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Clinical Trials: Skin
IRB No. 03-007-1 (Dr. Ernst Reichenberger, PI): Genetic Analysis of Human Disorders: Keloid Formation
The purpose of this study is to identify genes which cause or contribute to keloid formation. Keloids are wounds which grow beyond the margin of the original skin wound.
IRB No. 19-036-1 (Dr. Jun Lu, PI): Rheumatology-Dermatology Combined Clinic Patient Registry
The Rheumatology-Dermatology Combined Clinic Patient Registry is a prospective registry that collects patient data within the UConn Department of Dermatology combined clinic for patients being treated for both rheumatologic and dermatologic conditions. Both dermatologists and rheumatologists participate in care for patients suffering from connective tissue disease with both cutaneous and rheumatological manifestations. By establishing combined rheumatology-dermatology clinic, patients will receive collaborative care from both specialties in the same visit. The combined multidisciplinary clinic offers the opportunity for improving care quality, patient satisfaction, and continued education and professional development for physicians. The protocol includes patients over the age of 18 that are being treated in the UConn combined rheumatology-dermatology clinic. This registry will gather data over a 10 year period for future research regarding improving patient care, diagnosis, treatment and long term outcomes for this subspecialty clinic.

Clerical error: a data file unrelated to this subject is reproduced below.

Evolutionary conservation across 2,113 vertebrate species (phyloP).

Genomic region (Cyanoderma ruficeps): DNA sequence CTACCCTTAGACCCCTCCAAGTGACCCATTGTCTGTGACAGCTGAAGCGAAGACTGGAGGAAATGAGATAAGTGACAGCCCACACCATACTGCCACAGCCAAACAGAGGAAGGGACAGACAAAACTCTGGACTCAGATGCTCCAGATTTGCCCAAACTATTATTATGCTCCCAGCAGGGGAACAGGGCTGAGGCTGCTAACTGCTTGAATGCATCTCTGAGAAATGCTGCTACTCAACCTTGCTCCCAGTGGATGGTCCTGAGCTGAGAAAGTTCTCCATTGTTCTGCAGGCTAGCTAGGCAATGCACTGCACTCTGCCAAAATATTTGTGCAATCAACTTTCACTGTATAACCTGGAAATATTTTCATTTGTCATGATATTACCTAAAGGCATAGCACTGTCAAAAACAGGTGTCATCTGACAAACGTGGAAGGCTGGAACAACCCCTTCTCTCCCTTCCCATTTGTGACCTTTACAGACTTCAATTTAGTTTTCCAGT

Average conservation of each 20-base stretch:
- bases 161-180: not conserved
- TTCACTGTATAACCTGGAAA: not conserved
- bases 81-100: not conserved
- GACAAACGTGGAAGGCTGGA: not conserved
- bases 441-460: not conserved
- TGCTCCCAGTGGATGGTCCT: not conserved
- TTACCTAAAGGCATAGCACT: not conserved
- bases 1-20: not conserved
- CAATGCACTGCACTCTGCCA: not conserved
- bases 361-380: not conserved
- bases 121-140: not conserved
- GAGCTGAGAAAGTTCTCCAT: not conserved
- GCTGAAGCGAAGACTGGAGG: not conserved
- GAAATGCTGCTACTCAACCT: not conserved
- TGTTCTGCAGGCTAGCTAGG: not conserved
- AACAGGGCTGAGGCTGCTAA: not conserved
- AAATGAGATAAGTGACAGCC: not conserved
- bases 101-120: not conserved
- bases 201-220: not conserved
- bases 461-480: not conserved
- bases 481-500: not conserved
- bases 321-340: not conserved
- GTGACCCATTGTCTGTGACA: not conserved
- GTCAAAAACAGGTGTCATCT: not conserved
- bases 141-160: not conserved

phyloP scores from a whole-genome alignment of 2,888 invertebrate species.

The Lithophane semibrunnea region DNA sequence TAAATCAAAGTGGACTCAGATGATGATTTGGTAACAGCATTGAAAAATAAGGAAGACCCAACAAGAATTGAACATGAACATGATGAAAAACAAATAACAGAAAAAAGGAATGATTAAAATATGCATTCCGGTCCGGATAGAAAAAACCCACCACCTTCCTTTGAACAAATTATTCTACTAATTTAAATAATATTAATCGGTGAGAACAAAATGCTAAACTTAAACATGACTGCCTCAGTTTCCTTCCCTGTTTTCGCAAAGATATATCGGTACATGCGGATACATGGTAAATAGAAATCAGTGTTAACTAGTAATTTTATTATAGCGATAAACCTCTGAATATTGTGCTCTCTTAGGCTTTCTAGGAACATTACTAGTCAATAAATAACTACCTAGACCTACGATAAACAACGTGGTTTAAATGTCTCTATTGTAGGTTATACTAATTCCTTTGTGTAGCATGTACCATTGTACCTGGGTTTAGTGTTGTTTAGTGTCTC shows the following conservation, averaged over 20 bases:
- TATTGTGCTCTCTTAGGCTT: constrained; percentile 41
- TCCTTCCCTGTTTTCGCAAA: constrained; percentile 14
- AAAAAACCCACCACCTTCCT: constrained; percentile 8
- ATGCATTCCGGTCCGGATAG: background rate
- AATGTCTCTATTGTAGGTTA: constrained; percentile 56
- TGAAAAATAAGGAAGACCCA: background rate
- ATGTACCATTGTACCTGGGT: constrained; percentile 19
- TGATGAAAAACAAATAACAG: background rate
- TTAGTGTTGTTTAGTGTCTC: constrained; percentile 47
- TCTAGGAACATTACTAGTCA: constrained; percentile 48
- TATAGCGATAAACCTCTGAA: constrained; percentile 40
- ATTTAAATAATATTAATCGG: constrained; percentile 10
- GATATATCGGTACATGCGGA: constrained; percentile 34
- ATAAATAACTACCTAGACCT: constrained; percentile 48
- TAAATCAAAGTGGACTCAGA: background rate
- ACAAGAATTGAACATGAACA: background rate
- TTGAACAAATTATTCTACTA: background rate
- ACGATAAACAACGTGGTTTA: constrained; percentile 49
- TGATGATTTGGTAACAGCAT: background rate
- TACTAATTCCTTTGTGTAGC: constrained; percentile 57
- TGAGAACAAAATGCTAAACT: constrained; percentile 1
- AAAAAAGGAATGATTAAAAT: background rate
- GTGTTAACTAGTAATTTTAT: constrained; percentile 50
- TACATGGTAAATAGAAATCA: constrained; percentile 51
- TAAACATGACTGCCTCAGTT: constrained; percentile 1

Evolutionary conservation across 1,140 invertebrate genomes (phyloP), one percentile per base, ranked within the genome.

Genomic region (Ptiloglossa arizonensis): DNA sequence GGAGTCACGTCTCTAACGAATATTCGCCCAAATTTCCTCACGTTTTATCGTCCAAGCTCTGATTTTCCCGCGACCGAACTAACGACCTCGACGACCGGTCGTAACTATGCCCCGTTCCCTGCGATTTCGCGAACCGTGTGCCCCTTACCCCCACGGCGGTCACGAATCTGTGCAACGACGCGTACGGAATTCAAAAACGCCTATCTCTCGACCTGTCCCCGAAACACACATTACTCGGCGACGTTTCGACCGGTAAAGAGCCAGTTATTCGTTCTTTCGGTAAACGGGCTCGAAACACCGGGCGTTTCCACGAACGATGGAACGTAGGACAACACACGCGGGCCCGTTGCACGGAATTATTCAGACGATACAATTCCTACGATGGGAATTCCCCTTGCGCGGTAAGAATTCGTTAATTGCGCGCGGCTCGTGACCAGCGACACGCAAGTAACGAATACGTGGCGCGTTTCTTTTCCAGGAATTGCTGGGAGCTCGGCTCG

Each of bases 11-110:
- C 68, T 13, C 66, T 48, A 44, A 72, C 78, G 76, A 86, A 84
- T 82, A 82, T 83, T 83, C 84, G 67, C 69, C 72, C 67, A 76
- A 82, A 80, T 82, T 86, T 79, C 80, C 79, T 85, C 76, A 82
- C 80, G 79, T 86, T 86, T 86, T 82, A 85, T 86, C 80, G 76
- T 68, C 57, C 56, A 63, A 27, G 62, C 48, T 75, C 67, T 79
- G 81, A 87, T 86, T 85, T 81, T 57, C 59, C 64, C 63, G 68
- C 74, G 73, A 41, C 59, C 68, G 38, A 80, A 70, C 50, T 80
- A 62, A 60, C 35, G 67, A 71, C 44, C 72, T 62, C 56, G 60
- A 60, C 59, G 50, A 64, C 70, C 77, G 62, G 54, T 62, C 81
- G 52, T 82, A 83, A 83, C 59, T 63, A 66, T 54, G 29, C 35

IRB No. 21-074-2 (Dr. Jun Lu, PI): Corrona Atopic Dermatitis Registry: A Study of Post Approval Drug Safety and Effectiveness
The objective of the Corrona Atopic Dermatitis (AD) Registry is to create a national cohort of patients with atopic dermatitis. Data collected will be used to extensively evaluate the effectiveness and safety of medications used to treat atopic dermatitis. This will be done through the standardized collection of patient-reported outcomes (PRO) and clinician-reported outcomes (ClinRO), and the prevalence and incidence of comorbidities and adverse events, medication utilization patterns, and patient productivity measures.Personal information is also collected from each consenting registry patient allowing for linkages to other public or private clinical and administrative databases, as well as to databases maintained by organizations focused on the care and treatment of atopic dermatitis for the purposes of clinical, market, or outcomes research. This provides an opportunity to evaluate other aspects of the disease and its treatment including but not limited to clinical and drug cost-effectiveness, healthcare resource utilization, and patient adherence.
IRB No. 21-095J-2 (Dr. George Kuchel, PI): Dynamic assessment of immune system in COVID-19 patients Pilot Study 2: Aging and the Cutaneous Immune System in Young and Older Adults